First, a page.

Note: This is a rewrite from the post formerly called Truth. The original post was OK but it didn’t feel completely true. Here’s a new and improved version. I included a bit more of my own ‘stuff’ this time around.
Generally, I speak up. I speak up during meetings or when I see an injustice. I do not shy away from confrontation. The one time I do clam up is when someone is talking down to me. Or shushing me…
Recently, I didn’t speak up. A doctor called me “aggressive”. He said the patients I care for could be afraid of me. It may have been a joke but it left me in shock and I went silent. I said nothing. The comment was delivered off-handed and without a chance to respond. It really hurt my feelings and shook me up. It was the second time he put me ‘in my place’ that week. Truly, the guy is a passive aggressive master.
I took the comment very personally. Why did his comment hit home? It took some time to unpack. I know I’m no shrinking violet and say what’s on my mind. I thought, maybe it is my problem. I’ve definitely had my moments. When I feel shut down or bullied, I freeze up. Inside, I’m transformed into my painfully shy six-year-old self. If the moment is short or a one off, I won’t do anything. Except carry around the interaction like a wet dog for a few days.
I know myself. If I’m repeatedly offended or have had several run-ins that day, I have lost my temper and unloaded. The times I’ve done this, I’ve acknowledged my behavior and apologized. In nearly ten years I have rarely unloaded at work and never on this doctor.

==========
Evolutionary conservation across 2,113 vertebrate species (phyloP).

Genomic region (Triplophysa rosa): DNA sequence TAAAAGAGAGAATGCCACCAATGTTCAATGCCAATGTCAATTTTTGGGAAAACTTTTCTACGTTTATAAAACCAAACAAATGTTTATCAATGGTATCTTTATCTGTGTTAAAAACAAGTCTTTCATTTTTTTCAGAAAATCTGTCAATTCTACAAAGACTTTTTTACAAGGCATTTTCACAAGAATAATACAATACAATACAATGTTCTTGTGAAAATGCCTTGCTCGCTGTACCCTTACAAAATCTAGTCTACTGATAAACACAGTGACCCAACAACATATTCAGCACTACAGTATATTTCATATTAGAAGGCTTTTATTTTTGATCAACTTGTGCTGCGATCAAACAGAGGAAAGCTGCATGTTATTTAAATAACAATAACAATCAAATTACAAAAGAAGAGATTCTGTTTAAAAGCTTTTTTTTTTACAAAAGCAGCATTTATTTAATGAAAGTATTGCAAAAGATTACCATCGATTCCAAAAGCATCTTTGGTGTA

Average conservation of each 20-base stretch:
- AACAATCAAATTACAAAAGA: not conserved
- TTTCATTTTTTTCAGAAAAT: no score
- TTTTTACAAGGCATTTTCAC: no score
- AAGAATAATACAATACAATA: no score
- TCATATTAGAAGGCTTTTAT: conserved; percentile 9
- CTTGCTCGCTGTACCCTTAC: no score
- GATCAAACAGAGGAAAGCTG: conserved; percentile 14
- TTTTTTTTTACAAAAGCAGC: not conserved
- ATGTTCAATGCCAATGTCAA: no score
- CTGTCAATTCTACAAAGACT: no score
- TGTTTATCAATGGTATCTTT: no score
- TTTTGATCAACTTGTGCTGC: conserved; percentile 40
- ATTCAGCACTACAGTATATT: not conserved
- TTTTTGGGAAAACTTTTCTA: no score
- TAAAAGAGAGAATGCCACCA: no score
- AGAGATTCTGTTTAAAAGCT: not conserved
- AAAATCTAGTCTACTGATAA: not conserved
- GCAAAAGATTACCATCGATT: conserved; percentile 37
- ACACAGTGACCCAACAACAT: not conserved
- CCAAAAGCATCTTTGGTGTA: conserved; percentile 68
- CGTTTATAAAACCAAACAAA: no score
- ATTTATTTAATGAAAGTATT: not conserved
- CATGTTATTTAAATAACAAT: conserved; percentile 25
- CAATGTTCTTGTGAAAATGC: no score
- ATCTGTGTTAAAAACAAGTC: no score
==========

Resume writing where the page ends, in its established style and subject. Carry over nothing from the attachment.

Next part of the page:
I may have frozen or walked away from him in frustration. I’m sure I’ve been short due to repeated poor interactions. Aside from that, I scrutinized how I approach this guy. Over several years, I’ve tried to be extra friendly then extra business-like and nothing changed. I asked fellow nurses what they thought. Several nurses had a story about this particular doctor’s behavior. They said things like, “oh that’s just him” and “he’s always rude”. Knowing this was not an isolated incident I decided to focus on facts.
- I often have patients thank me, give me hugs of gratitude and state they hope I’m coming back.
- I’ve had repeat patients sigh a breath of relief when I greet them in the morning.
- I have a good rapport with co-workers and other physicians.
- He has a reputation for this behavior.
- If I was a man, I wonder if I be called assertive.
WHAT HAPPENED? I can hear you yelling inside your head. I composed an email and didn’t send it.
Since ‘the incident’ I’ve seen him several times and avoided all contact. I’ve done nothing. Doing nothing is safe. It’s also painful. The words are waiting, sitting at the back of my throat. They beg to be heard. I know I can’t guarantee the words will be heard but I could say, “hey your comment was inappropriate and unprofessional”. I could tell him, “I don’t like the way you treat me, it makes working with you more difficult”. I will not unload or yell. I will not buy into the aggressive image he sees. Instead, I will practice being assertive and say something. Maybe I’ll write out a little note card ready for the next time I see him.
What do I have to lose? Clearly this doc and I aren’t ‘besties’ and I can’t imagine his treatment getting worse. Well maybe I could but frankly, I don’t care. My sister once told me “don’t wear it (the comment)” like it’s your truth. She’s very smart. I applied that great advice. I’m not going to ‘wear’ his comment. Instead I’m going to work on being more myself and own it.
I am not a shy six-year-old anymore.
I am assertive.
I do speak up.
Life/The Universe/God or whatever you believe in has a way of pushing us in the right direction. Since this run-in I’ve heard several women speaking up about terrifying and important issues. They’re tackling much bigger stuff than a rude doctor.